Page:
A 3D illustration shows the morphology of Acinetobacter baumannii, an antibiotic-resistant superbug that, thanks in part to McMaster University scientists and AI, might finally be treatable. (Kateryna Kon/Shutterstock)

Once the AI model was trained, the team could then show it new chemicals it had never seen before. It could then predict which of those chemicals it thought were antibacterial and which ones it thought weren't.

Eventually, the AI discovered a new antibacterial compound they named abaucin. Further laboratory experiments found that it can treat A. baumannii-infected wounds in mice.

The next step, Stokes said, is to perfect the drug in the laboratory and then perform clinical trials.

This work highlights a promising lead in the fight against A. baumannii — and the role of AI technology in that cause.

"When we completed this project … I feel like we're entering an era where AI approaches can meaningfully influence how we discover clinical medicine from the earliest stages of discovery," Stokes said.

Large-scale experiments

For Stokes, AI promises to dramatically speed up scientific and medicinal research.

"Humans might not have to spend so much time and effort performing these large-scale experiments," he said. 

WATCH: How AI could change the future of our health care

How AI could change the future of our health care

4 years ago
Duration 2:53
Often called the future of health care, artificial intelligence is already finding a place in Canadian hospitals. But AI is far from perfect and some worry about the costs that could come with it.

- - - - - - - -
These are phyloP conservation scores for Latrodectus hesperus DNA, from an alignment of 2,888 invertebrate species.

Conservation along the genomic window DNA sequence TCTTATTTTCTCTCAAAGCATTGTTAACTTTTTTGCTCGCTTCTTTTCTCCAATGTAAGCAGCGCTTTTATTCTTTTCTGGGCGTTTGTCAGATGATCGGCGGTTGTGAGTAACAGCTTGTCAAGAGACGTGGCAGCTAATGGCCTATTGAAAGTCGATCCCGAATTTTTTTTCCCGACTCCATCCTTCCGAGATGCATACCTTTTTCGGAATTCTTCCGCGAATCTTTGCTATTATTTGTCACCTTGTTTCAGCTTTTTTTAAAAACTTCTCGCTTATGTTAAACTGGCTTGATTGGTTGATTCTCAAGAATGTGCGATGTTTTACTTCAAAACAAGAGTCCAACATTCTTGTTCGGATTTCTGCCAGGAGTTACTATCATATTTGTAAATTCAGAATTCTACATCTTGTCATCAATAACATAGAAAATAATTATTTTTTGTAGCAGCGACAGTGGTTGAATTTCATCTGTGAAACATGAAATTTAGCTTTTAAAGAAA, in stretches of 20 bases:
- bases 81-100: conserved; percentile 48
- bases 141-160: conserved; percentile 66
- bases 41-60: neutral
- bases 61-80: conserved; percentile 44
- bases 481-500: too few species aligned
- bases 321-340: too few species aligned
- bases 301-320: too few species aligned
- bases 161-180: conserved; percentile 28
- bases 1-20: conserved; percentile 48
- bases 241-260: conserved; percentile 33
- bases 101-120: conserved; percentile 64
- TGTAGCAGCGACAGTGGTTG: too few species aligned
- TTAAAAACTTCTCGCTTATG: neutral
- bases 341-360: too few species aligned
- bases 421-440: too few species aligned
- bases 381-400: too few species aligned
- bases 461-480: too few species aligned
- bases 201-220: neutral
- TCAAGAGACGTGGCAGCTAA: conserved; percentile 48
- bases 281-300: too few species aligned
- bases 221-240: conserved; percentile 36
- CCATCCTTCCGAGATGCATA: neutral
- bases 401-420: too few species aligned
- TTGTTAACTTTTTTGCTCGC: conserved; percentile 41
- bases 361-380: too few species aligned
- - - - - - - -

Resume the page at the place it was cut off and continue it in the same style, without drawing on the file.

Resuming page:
That promise resonates with other scientists, like Rahul Krishnan, an assistant professor in computational medicine at the University of Toronto.

"If it helps us get to discoveries even 10 per cent faster, that's a huge win for society as a whole, because we can start making and discovering these drugs at a much faster scale," he told Galloway.

My goal is to discover new antibiotics to save people's lives. So if there are ... powerful AI technological developments that help me achieve that goal, I am going to embrace them.-Jonathan Stokes

Krishnan, who studies the intersection of AI technology and health care, says the key idea for AI in medicine is to help clinicians make faster, safer decisions.

An AI could look at a patient's medical records and use them "in conjunction with a predictive model to assist in clinical decision-making," he said. For example, an AI could quickly predict whether a patient was likely to develop diabetes and then "have a clinician prescribe early interventions," preventing more serious outcomes later on.

"From a public health standpoint, having the ability to have good predictive models deployed at scale might actually help individuals make better downstream decisions about their health," he added.

Is AI data accurate, or ethical?

That's not to say the introduction of AI wouldn't have its challenges, though.